However, psychologists cannot and should not be required to eliminate every conceivable BR confound. They cannot because one could always posit that subjects are implementing a rule that links the independent and dependent variables being tested (including in the “goggle test,” as I have argue elsewhere). They should not because that is an unrealistic standard, which we do not hold other research programs to. As I write in the paper, one could use the alternative-hypothesis objection as a sceptical foil aimed at undermining a research program. We need to guard against this. It is my understanding that this strategy has been employed by tobacco companies to undermine the claim that smoking causes lung cancer and climate-change sceptics to undermine claims about the anthropogenic origins of global warming. If these cases are indeed examples of illegitimate sceptical foils, then we need to be clear about what distinguishes the BR alternative-hypothesis objection from these cases.

      Concerning whether the negative results of MR experiments count against the BR hypothesis: Insofar as the line-of-gaze and MR hypotheses make the same predictions about the S-B relationships we should find in a given subject group, I agree that a negative result would count against both hypotheses. But I’m not entirely convinced that the line-of-gaze hypothesis predicts these relationships. If one had no access to the results of MR experiments or the MR hypothesis, would one still be able to make these predictions? There are many, many S-B relationships that an organism such as a chimpanzee might (or might not) have knowledge about. Which ones should we expect them to know? If the BR theorist’s answer is “those that they do know,” then I would say that the BR hypothesis lacks the content to make concrete predictions. The MR hypothesis, on the other hand (and this goes back to Mike’s point), does make such predictions. The immense predictive power of mental-state reasoning is puzzling, no doubt. The fact that attributing this reasoning ability to chimpanzees and scrub jays has survived experimental scrutiny is even more astounding. Most psychologists were sceptics to begin with. However, the experimental evidence has since convinced many that these organisms are engaging in some form of mindreading and I think that this is for good reason. We could of course get better evidence with more tests and by implementing more controls, but to say that the alternative-hypothesis objection undermines all evidence for animal mindreading is, I think, unwarranted.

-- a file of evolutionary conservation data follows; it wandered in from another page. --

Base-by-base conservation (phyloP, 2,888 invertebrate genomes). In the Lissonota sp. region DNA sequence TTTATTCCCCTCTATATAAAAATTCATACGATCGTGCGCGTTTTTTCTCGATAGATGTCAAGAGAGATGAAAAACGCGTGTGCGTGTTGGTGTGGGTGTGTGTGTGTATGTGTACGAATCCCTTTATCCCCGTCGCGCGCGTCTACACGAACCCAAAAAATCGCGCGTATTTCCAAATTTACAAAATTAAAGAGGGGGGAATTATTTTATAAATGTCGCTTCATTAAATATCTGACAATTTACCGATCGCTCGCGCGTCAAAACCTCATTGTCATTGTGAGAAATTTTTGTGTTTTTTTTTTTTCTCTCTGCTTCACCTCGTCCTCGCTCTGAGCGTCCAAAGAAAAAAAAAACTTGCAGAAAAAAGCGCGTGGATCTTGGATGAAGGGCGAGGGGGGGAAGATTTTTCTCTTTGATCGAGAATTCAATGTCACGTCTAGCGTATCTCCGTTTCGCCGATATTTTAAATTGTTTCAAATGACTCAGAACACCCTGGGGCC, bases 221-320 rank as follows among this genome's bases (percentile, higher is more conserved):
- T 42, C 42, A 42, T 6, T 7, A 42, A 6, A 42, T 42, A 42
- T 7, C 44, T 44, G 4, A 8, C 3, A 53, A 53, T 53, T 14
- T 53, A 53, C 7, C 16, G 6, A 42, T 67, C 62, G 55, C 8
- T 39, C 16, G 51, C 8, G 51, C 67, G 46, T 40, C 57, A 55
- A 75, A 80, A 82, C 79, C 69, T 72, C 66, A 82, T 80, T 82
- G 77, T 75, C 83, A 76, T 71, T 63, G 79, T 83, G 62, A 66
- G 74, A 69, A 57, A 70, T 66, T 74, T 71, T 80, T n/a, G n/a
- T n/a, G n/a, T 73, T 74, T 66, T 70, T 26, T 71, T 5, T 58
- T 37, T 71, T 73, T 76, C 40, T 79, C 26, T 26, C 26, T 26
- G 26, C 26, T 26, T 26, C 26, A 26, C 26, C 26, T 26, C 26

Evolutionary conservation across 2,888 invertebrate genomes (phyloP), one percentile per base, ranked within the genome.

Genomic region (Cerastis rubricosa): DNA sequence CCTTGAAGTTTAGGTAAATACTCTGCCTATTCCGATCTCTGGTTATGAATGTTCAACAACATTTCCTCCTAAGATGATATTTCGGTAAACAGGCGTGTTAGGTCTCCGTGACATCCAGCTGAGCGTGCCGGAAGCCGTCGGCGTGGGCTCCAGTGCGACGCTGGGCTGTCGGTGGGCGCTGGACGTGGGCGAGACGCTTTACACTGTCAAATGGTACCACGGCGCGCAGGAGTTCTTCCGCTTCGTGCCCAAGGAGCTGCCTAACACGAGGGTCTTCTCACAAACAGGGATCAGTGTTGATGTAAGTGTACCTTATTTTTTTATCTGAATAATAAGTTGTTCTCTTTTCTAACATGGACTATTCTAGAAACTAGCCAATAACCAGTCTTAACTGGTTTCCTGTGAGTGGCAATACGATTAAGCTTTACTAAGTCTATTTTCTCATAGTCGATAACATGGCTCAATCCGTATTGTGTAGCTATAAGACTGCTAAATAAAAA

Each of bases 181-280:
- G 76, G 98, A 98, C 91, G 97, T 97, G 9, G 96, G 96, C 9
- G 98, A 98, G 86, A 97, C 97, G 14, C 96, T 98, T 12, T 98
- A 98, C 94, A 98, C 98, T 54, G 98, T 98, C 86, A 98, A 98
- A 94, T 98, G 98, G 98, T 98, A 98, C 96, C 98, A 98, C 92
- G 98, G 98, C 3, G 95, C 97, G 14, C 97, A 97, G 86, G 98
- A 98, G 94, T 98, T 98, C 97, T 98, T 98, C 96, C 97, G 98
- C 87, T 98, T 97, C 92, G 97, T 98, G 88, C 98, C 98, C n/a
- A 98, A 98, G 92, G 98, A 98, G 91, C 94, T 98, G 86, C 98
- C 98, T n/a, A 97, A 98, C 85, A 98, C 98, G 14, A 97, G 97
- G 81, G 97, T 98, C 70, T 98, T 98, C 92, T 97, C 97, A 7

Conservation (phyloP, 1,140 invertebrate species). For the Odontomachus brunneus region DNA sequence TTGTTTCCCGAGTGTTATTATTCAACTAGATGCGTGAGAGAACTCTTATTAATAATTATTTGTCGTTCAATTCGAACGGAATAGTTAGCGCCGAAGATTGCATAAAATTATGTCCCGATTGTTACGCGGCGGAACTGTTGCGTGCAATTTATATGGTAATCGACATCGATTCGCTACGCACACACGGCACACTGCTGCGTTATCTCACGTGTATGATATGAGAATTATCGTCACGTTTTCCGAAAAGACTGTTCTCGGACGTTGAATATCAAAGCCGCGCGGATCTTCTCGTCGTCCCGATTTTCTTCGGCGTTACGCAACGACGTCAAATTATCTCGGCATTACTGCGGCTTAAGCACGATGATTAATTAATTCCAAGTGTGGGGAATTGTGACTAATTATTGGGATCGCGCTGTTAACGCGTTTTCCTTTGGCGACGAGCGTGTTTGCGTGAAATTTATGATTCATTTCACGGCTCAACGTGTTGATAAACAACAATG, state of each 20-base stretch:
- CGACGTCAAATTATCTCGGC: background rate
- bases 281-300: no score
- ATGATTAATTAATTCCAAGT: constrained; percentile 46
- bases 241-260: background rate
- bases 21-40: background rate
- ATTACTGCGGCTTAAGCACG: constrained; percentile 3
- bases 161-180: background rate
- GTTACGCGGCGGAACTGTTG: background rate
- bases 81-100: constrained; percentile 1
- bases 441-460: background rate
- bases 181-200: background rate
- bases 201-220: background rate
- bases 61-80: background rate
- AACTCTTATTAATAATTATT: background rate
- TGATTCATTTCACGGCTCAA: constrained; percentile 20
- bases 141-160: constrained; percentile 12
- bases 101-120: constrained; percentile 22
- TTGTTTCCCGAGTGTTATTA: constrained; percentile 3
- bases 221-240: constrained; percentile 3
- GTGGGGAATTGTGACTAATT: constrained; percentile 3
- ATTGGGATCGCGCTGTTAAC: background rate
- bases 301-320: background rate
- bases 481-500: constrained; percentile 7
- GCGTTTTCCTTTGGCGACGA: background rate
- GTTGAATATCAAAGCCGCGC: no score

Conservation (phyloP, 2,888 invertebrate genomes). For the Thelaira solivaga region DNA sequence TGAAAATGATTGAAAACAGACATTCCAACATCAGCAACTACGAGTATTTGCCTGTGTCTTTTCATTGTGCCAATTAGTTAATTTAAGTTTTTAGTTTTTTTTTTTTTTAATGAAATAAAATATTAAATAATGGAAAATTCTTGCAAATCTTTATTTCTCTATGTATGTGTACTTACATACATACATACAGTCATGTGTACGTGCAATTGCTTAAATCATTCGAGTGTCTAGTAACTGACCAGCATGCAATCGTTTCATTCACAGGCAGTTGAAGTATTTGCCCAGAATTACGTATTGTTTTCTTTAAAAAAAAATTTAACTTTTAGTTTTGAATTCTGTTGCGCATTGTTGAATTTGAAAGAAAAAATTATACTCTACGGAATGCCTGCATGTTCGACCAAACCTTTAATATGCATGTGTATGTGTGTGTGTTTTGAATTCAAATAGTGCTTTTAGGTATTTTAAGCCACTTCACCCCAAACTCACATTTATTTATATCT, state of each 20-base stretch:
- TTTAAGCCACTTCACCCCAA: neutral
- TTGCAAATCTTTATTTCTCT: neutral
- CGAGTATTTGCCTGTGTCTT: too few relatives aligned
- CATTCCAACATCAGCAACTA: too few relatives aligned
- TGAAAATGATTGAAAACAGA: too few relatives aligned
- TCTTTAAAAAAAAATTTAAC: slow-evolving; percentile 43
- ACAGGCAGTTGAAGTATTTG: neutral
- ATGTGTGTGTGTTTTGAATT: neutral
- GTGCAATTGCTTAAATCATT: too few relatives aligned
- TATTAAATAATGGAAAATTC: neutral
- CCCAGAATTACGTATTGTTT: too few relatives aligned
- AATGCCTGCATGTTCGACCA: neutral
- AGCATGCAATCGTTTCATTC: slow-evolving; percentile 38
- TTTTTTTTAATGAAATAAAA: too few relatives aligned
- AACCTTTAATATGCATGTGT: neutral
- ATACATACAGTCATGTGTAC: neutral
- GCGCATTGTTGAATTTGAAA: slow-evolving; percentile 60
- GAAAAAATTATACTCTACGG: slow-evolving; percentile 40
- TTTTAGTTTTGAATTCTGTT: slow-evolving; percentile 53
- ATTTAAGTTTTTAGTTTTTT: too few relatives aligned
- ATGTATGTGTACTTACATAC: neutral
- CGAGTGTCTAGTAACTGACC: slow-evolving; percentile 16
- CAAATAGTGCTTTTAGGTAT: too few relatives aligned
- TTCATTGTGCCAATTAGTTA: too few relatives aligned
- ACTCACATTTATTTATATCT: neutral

11. As Irina points out, a lot of the appeal of scepticism seems to come from a sense that non-mindreading hypotheses are ‘simpler’ and therefore preferable. But it’s really not clear to me that this is always true, at least in chimps and other fairly close relatives of humans. Even if mindreading is a more complex faculty than behaviour-reading, given that we seem to know that humans mindread (pace Corina’s doubts), it might be simpler to hypothesise continuity between humans and nonhumans in how we predict behaviour, than to hypothesise different mechanisms for the same purpose.